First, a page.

Another way to orient the design of experiments is through the exploration of neural mechanisms by which music might have an impact on mental health. This is an enormous, growing, and sometimes fraught literature, but there is naturally a great potential to link our understanding of neural underpinnings of music listening and engagement with the literature on neural bases of mental health. These advances can inform the mechanisms driving successful interventions and inform who may benefit the most from such interventions. We focus on two areas among many: (1) the activation of reward circuitry by music and (2) the impact music has on dynamic patterns of neural activity, both of which are likely vectors for the interaction of music and mental health and provide examples of potential interactions.

Music and reward

The strong effect of music on our emotions has been clearly grounded in its robust activation of reward circuitry in the brain, and motivational and hedonic effects of music listening have been shown to be specifically modulated by dopamine [16, 105, 136]. The prevalence of reward and dopaminergic dysfunction in mental illness makes this a rich area for future studies. For example, emotional responses to music might be used as a substitute for reward circuit deficiencies in depression, and it is intriguing to consider if music listening or music engagement could potentiate such function [137, 138].

Music and brain network dynamics

The search for neuronally based biomarkers of aspects of mental illness has been a central thrust within the field [139], holding promise for the understanding of heterogeneity within disorders and identification of common mechanistic pathways [140]. A thorough review is beyond the scope of this paper, but several points of contact can be highlighted that might suggest neuro-mechanistic mediators of musical effects on mental health. For example, neurofeedback-directed upregulation of activity in emotion circuitry has been proposed as a therapy for MDD [141]. Given the emotional effects of music, there is potential for using musical stimuli as an adjuvant, or as a more actively patient-controlled output target for neurofeedback. Growing interest in measures of the dynamic complexity of brain activity in health and disease as measured by magnetic resonance imaging or magneto/electroencephalography (M/EEG) [142] provides a second point of contact, with abnormalities in dynamic complexity suggested as indicative of mental illness [143], while music engagement has been suggested to reflect and perhaps affect dynamic complexity [144, 145].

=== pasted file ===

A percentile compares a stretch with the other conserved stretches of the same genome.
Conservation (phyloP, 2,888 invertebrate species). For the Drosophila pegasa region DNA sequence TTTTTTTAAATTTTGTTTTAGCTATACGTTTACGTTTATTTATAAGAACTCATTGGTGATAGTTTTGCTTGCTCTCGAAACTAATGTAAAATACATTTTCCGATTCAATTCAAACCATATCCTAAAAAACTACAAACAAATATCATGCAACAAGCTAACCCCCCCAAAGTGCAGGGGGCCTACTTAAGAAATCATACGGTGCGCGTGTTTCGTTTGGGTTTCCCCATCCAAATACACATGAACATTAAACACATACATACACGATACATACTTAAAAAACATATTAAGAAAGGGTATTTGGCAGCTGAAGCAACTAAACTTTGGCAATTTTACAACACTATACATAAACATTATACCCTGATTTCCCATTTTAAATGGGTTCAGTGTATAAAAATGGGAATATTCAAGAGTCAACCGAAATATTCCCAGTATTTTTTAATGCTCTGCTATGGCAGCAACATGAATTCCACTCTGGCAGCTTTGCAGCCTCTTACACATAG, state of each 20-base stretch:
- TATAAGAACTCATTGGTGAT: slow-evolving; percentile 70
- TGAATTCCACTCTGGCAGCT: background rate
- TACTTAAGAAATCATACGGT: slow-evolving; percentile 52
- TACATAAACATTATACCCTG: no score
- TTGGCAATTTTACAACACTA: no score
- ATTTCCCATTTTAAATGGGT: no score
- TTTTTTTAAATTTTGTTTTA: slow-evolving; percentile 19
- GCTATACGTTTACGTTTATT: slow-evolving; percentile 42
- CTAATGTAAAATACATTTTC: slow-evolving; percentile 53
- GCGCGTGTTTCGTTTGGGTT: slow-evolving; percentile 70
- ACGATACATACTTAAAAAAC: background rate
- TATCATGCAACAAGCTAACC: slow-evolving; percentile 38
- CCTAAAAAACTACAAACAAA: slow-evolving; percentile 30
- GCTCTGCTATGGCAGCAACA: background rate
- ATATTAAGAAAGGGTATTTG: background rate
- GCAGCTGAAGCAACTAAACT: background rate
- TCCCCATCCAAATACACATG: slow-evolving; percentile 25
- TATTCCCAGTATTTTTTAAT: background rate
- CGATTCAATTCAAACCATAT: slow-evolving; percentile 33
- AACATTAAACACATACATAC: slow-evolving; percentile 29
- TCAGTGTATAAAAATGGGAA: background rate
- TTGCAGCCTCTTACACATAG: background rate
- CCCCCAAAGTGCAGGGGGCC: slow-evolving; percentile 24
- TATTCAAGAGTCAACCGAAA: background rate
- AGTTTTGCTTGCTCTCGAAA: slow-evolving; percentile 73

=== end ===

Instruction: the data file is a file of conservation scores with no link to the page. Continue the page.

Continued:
The caveats identified in this review apply equally to such neuro-mechanistic studies [146]. High-quality experimental design (involving appropriate controls and randomized design) has been repeatedly shown to be critical to providing reliable evidence for non-music outcomes of music engagement [103]. For such studies to have maximal impact, analysis of M/EEG activity not at the scalp level, but at the source level, has been shown to improve the power of biomarkers, and their mechanistic interpretability [147, 148]. Moreover, as with genetic influences that typically influence a trait through a multitude of small individual effects [149], the neural underpinnings of music-mental health associations may be highly multivariate. In the longer term, leveraging large-scale studies and large-scale data standardization and aggregation hold the promise of gleaning deeper cross-domain insights, for which current experimentalists can prepare by adopting standards for the documentation, annotation, and storage of data [150].